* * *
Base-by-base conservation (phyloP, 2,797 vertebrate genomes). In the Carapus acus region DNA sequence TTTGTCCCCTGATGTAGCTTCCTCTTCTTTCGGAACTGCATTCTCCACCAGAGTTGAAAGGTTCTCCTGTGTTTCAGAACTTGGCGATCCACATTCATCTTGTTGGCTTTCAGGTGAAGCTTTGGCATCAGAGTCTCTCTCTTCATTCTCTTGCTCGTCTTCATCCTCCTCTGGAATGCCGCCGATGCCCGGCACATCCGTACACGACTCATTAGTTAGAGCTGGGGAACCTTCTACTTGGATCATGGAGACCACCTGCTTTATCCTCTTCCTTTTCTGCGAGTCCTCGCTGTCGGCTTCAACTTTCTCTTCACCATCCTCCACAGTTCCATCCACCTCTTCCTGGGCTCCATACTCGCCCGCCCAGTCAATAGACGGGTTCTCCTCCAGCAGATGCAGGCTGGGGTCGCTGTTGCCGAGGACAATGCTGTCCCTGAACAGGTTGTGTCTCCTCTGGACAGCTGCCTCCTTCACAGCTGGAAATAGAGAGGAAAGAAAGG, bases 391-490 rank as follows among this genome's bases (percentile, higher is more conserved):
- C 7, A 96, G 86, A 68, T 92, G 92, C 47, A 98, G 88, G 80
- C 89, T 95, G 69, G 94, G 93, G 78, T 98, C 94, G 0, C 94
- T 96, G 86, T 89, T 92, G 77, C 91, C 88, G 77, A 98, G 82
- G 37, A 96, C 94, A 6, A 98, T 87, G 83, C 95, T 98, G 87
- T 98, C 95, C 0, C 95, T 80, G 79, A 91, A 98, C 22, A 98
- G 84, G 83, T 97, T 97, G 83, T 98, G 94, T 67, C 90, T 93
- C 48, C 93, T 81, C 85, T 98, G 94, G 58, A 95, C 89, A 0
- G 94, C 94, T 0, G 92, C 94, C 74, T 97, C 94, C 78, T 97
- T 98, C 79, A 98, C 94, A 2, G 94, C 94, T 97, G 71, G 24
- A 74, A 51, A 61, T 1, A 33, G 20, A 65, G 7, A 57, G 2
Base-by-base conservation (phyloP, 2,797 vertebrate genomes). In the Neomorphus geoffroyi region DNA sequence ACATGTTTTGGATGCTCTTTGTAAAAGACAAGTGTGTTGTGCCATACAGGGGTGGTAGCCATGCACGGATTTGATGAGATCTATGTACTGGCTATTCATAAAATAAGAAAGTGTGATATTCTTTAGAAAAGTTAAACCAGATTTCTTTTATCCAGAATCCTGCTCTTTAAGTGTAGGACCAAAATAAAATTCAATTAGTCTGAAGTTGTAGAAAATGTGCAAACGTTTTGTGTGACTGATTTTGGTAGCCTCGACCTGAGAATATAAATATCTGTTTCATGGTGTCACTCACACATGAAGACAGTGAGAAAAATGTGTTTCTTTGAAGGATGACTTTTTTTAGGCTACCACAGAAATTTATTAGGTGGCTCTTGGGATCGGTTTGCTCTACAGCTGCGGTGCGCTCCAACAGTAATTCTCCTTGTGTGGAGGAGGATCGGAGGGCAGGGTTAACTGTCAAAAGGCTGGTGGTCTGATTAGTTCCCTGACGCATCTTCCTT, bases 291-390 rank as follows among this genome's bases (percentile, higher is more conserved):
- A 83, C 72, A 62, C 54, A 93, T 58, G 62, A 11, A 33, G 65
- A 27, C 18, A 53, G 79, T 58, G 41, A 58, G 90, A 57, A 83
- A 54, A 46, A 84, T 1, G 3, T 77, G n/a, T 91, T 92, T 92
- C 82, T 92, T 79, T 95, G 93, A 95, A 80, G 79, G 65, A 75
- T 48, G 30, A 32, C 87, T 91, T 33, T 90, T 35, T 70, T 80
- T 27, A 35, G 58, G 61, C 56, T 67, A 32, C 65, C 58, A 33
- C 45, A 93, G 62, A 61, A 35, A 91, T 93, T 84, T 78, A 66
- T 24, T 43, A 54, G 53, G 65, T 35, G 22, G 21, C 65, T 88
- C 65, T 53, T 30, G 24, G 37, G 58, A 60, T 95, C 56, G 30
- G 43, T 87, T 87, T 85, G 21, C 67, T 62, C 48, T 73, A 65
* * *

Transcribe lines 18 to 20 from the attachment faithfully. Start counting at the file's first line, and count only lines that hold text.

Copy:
- T 27, A 35, G 58, G 61, C 56, T 67, A 32, C 65, C 58, A 33
- C 45, A 93, G 62, A 61, A 35, A 91, T 93, T 84, T 78, A 66
- T 24, T 43, A 54, G 53, G 65, T 35, G 22, G 21, C 65, T 88